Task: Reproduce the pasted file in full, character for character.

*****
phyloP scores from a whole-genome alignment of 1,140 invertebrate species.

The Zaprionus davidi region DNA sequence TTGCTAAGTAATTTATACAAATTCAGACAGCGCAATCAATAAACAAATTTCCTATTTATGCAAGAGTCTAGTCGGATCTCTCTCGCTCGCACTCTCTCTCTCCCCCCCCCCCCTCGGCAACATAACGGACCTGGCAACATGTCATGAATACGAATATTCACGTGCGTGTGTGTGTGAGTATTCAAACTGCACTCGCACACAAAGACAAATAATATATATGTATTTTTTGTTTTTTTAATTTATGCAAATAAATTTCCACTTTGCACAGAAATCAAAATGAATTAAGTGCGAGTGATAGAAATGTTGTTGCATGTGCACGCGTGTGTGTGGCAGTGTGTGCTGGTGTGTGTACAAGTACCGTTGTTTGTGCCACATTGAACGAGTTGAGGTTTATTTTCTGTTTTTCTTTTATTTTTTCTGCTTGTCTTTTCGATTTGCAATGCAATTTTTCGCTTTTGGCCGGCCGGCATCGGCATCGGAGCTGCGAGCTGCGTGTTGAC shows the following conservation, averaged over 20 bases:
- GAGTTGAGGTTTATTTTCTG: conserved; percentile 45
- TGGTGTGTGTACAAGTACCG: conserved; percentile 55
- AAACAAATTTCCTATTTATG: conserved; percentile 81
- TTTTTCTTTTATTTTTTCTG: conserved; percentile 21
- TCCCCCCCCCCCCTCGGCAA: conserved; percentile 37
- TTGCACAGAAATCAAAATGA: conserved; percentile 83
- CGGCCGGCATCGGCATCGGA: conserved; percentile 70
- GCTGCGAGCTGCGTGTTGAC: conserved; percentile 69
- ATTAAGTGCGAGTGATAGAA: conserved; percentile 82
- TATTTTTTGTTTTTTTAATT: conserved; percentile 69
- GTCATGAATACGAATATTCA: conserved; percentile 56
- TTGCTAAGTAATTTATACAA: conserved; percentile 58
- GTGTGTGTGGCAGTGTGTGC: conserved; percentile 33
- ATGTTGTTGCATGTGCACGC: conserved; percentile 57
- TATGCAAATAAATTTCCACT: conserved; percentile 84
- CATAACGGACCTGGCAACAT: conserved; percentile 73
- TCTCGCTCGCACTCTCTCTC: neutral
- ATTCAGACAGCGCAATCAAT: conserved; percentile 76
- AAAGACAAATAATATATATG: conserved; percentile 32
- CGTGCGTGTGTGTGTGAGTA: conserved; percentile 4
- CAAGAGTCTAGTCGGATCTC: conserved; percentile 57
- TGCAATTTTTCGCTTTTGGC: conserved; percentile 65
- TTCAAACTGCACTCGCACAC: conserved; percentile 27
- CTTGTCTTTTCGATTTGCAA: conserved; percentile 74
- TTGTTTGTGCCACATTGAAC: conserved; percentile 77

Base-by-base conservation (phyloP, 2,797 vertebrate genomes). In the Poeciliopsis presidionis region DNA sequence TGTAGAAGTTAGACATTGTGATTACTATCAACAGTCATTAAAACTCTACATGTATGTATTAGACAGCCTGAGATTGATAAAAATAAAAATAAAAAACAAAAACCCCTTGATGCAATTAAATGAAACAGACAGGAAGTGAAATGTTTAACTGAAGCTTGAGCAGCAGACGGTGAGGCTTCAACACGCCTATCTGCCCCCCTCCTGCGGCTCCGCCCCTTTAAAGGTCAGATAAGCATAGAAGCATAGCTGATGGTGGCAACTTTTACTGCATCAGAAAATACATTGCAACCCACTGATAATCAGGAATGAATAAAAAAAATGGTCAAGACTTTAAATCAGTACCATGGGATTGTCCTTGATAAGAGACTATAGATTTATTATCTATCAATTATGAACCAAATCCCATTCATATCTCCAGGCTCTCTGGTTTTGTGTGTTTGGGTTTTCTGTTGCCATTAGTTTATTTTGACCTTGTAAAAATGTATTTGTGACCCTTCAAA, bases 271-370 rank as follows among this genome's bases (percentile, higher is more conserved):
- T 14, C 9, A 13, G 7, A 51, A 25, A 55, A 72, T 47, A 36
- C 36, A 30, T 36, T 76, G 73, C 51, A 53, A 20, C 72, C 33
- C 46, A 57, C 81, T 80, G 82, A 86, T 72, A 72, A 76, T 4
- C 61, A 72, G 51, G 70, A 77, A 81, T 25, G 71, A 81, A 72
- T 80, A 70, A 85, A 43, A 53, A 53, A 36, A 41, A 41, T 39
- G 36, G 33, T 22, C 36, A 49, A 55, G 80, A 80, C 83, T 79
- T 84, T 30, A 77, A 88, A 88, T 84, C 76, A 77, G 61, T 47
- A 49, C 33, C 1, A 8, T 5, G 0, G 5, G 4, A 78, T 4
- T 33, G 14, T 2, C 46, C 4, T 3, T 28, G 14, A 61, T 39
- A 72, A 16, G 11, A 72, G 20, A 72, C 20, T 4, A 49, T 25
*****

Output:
phyloP scores from a whole-genome alignment of 1,140 invertebrate species.

The Zaprionus davidi region DNA sequence TTGCTAAGTAATTTATACAAATTCAGACAGCGCAATCAATAAACAAATTTCCTATTTATGCAAGAGTCTAGTCGGATCTCTCTCGCTCGCACTCTCTCTCTCCCCCCCCCCCCTCGGCAACATAACGGACCTGGCAACATGTCATGAATACGAATATTCACGTGCGTGTGTGTGTGAGTATTCAAACTGCACTCGCACACAAAGACAAATAATATATATGTATTTTTTGTTTTTTTAATTTATGCAAATAAATTTCCACTTTGCACAGAAATCAAAATGAATTAAGTGCGAGTGATAGAAATGTTGTTGCATGTGCACGCGTGTGTGTGGCAGTGTGTGCTGGTGTGTGTACAAGTACCGTTGTTTGTGCCACATTGAACGAGTTGAGGTTTATTTTCTGTTTTTCTTTTATTTTTTCTGCTTGTCTTTTCGATTTGCAATGCAATTTTTCGCTTTTGGCCGGCCGGCATCGGCATCGGAGCTGCGAGCTGCGTGTTGAC shows the following conservation, averaged over 20 bases:
- GAGTTGAGGTTTATTTTCTG: conserved; percentile 45
- TGGTGTGTGTACAAGTACCG: conserved; percentile 55
- AAACAAATTTCCTATTTATG: conserved; percentile 81
- TTTTTCTTTTATTTTTTCTG: conserved; percentile 21
- TCCCCCCCCCCCCTCGGCAA: conserved; percentile 37
- TTGCACAGAAATCAAAATGA: conserved; percentile 83
- CGGCCGGCATCGGCATCGGA: conserved; percentile 70
- GCTGCGAGCTGCGTGTTGAC: conserved; percentile 69
- ATTAAGTGCGAGTGATAGAA: conserved; percentile 82
- TATTTTTTGTTTTTTTAATT: conserved; percentile 69
- GTCATGAATACGAATATTCA: conserved; percentile 56
- TTGCTAAGTAATTTATACAA: conserved; percentile 58
- GTGTGTGTGGCAGTGTGTGC: conserved; percentile 33
- ATGTTGTTGCATGTGCACGC: conserved; percentile 57
- TATGCAAATAAATTTCCACT: conserved; percentile 84
- CATAACGGACCTGGCAACAT: conserved; percentile 73
- TCTCGCTCGCACTCTCTCTC: neutral
- ATTCAGACAGCGCAATCAAT: conserved; percentile 76
- AAAGACAAATAATATATATG: conserved; percentile 32
- CGTGCGTGTGTGTGTGAGTA: conserved; percentile 4
- CAAGAGTCTAGTCGGATCTC: conserved; percentile 57
- TGCAATTTTTCGCTTTTGGC: conserved; percentile 65
- TTCAAACTGCACTCGCACAC: conserved; percentile 27
- CTTGTCTTTTCGATTTGCAA: conserved; percentile 74
- TTGTTTGTGCCACATTGAAC: conserved; percentile 77

Base-by-base conservation (phyloP, 2,797 vertebrate genomes). In the Poeciliopsis presidionis region DNA sequence TGTAGAAGTTAGACATTGTGATTACTATCAACAGTCATTAAAACTCTACATGTATGTATTAGACAGCCTGAGATTGATAAAAATAAAAATAAAAAACAAAAACCCCTTGATGCAATTAAATGAAACAGACAGGAAGTGAAATGTTTAACTGAAGCTTGAGCAGCAGACGGTGAGGCTTCAACACGCCTATCTGCCCCCCTCCTGCGGCTCCGCCCCTTTAAAGGTCAGATAAGCATAGAAGCATAGCTGATGGTGGCAACTTTTACTGCATCAGAAAATACATTGCAACCCACTGATAATCAGGAATGAATAAAAAAAATGGTCAAGACTTTAAATCAGTACCATGGGATTGTCCTTGATAAGAGACTATAGATTTATTATCTATCAATTATGAACCAAATCCCATTCATATCTCCAGGCTCTCTGGTTTTGTGTGTTTGGGTTTTCTGTTGCCATTAGTTTATTTTGACCTTGTAAAAATGTATTTGTGACCCTTCAAA, bases 271-370 rank as follows among this genome's bases (percentile, higher is more conserved):
- T 14, C 9, A 13, G 7, A 51, A 25, A 55, A 72, T 47, A 36
- C 36, A 30, T 36, T 76, G 73, C 51, A 53, A 20, C 72, C 33
- C 46, A 57, C 81, T 80, G 82, A 86, T 72, A 72, A 76, T 4
- C 61, A 72, G 51, G 70, A 77, A 81, T 25, G 71, A 81, A 72
- T 80, A 70, A 85, A 43, A 53, A 53, A 36, A 41, A 41, T 39
- G 36, G 33, T 22, C 36, A 49, A 55, G 80, A 80, C 83, T 79
- T 84, T 30, A 77, A 88, A 88, T 84, C 76, A 77, G 61, T 47
- A 49, C 33, C 1, A 8, T 5, G 0, G 5, G 4, A 78, T 4
- T 33, G 14, T 2, C 46, C 4, T 3, T 28, G 14, A 61, T 39
- A 72, A 16, G 11, A 72, G 20, A 72, C 20, T 4, A 49, T 25